The Medical Identity Fraud Alliance (MIFA) recently published a wisdom paper titled “Healthcare Industry Wisdom on Medical Identity Fraud.” Thepaper summarizes insights from a variety of industry sources, including Generali Global Assistance, and is aimed at helping organizations protect their customers from medical identity theft and fraud.
MIFA defines medical identity fraud as “when someone uses an individual’s name and other personally identifiable information (PII) and/or protected health information (PHI) to fraudulently receive medical services, prescription drugs and/or healthcare goods … [or] when someone uses false identities for fraudulent healthcare billing.”
The most recent Annual Study on Medical Identity Theft, conducted by the Ponemon Institute and sponsored by MIFA and its members, show a year-over year increase of nearly 22 percent in medical identity fraud, producing almost half a million more victims in 2014 than in 2013.
Medical identity fraud poses substantial challenges to its victims, beyond those that typically affect victims of financial identity fraud. Out-of-pocket cost to victims is $13,500 on average; though, for some medical identity fraud victims expenses can be even more significant as there are currently no legal or regulatory consumer protections in place that limit the financial liabilities for this specific type of fraud. The Fair Credit Billing Act, which limits an identity theft victim’s fraud losses to fifty dollars, does not apply in many medical identity fraud situations.
Even more frightening than the financial effects of this type of fraud are the medical ones. Inaccurate medical records created by an identity criminal can threaten the victim’s future care and health. Fraudsters may exhaust the maximum limits of the victim’s health plan with false claims, precluding coverage in the event the victim has a medical emergency. There is also serious risk that victims’ medical records may become corrupted with information from the identity criminal, creating unsafe healthcare situations for victims when there is confusion about the victim’s true health status. Such situations can lead to misdiagnosis, mistreatment, delay in receiving proper care, being prescribed the wrong medication, and permanent or long-lasting errors to medical records.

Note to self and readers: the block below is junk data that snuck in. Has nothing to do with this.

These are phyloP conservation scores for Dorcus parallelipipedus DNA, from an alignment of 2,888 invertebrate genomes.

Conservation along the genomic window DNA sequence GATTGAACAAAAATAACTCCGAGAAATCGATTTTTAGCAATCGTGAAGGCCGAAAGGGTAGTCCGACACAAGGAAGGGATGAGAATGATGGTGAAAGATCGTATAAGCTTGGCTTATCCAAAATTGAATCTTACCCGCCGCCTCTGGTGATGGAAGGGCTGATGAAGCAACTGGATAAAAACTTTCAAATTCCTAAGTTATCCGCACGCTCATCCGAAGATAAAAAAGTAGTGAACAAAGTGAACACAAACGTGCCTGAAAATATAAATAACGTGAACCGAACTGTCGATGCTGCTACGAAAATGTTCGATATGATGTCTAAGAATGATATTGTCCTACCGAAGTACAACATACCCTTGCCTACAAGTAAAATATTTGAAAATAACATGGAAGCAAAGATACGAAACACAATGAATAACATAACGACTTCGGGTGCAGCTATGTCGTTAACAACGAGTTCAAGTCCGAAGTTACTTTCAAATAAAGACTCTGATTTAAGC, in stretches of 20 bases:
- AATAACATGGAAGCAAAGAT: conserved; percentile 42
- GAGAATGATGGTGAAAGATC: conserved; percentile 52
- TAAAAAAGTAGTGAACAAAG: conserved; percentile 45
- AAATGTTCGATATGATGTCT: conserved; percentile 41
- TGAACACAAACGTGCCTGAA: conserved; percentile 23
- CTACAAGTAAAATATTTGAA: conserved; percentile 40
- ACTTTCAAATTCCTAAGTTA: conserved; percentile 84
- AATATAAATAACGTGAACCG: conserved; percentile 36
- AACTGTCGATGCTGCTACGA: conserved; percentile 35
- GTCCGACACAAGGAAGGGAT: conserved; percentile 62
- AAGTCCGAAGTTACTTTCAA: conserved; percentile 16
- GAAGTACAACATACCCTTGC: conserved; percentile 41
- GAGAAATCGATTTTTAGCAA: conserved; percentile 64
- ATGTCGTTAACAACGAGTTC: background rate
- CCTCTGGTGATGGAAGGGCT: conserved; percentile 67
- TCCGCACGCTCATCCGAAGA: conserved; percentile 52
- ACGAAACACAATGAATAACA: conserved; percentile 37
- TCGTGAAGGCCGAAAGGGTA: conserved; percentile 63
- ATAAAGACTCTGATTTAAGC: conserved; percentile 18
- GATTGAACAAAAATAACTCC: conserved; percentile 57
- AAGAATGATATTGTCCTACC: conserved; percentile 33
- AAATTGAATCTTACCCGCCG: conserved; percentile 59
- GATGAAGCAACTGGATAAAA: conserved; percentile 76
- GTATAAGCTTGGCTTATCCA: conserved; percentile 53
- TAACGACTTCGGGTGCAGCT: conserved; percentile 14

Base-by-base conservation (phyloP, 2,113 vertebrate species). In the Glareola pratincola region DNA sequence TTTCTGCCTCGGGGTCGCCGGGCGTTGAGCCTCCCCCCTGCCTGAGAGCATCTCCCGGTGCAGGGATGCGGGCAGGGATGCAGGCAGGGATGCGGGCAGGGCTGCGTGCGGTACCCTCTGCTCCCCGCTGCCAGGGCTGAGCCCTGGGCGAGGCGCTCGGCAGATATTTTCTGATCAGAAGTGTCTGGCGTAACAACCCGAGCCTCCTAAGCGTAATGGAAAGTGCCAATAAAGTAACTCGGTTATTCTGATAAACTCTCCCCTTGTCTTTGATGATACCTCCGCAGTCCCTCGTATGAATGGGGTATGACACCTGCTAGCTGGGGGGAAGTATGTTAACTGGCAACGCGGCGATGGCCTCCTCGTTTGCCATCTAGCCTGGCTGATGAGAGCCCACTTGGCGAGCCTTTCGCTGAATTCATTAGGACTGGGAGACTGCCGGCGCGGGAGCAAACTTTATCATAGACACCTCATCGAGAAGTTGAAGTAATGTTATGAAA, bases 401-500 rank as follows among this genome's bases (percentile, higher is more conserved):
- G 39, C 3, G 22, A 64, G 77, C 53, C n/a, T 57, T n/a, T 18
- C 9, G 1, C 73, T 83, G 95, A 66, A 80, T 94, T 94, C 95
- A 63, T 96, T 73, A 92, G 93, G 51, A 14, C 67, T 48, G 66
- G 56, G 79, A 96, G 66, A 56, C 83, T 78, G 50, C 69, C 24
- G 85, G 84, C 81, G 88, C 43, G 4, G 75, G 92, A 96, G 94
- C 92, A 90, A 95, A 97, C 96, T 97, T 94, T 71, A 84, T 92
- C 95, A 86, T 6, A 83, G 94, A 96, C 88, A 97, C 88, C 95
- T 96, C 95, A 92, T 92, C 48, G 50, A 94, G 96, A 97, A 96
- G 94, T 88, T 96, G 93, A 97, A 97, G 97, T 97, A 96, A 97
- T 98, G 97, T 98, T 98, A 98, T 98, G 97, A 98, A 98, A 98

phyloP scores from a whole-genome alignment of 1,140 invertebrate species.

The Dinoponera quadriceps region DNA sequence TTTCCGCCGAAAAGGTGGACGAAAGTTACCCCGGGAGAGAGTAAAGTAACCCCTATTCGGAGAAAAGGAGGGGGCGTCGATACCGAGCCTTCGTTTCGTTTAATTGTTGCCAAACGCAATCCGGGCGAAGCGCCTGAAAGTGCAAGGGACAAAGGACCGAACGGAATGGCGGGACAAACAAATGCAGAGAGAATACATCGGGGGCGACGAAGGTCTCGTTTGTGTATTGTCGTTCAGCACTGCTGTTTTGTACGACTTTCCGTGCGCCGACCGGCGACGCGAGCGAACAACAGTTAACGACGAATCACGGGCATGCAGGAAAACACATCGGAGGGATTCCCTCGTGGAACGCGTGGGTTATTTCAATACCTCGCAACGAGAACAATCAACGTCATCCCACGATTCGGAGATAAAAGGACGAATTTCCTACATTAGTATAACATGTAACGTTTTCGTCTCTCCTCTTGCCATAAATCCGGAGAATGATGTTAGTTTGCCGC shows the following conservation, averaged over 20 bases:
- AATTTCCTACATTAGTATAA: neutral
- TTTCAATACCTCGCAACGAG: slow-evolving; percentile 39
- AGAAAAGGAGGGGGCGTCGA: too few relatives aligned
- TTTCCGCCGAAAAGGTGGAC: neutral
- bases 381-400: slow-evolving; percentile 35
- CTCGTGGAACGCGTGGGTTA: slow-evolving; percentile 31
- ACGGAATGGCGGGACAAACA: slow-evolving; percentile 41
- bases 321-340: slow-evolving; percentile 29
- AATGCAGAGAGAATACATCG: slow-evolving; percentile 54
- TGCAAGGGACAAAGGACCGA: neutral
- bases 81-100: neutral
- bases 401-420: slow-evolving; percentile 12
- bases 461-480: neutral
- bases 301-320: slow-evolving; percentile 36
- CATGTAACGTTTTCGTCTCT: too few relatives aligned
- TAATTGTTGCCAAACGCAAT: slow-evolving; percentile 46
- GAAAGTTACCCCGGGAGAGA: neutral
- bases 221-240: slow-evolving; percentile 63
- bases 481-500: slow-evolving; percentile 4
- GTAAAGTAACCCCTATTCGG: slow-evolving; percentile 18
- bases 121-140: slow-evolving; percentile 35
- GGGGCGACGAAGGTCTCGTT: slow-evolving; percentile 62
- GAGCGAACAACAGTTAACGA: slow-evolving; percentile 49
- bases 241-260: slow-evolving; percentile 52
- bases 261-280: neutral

Victims of medical identity fraud may even suffer reputational consequences when sensitive medical or health information is publicly disclosed, both in scenarios in which the divulged data is true or falsely added to their records via the fraud. For many, this disclosure can result in embarrassment; however, some victims also suffer employment issues, such as job loss, lost advancement opportunities, or loss of a professional license. Such consequences are more common when the victim’s employment is conditioned upon certain health-related conditions, such as being drug-free.
The startling growth and frightening effects of medical identity theft and fraud highlight how serious of a crime it is. MIFA details a number of important considerations organizations should take to help their customers protect against and resolve medical identity theft and fraud should they become a victim, including:
- The shifting landscape of healthcare data security
- Current fraud management practices
- Patient authentication and its role in preventing fraud
- Identity proofing
- Fraud mitigation planning
To learn more, read the complimentary executive summary of the wisdom paper or learn how to get a copy of the full wisdom paper on the MIFA website, and for additional identity protection insights, sign up for updates from Iris.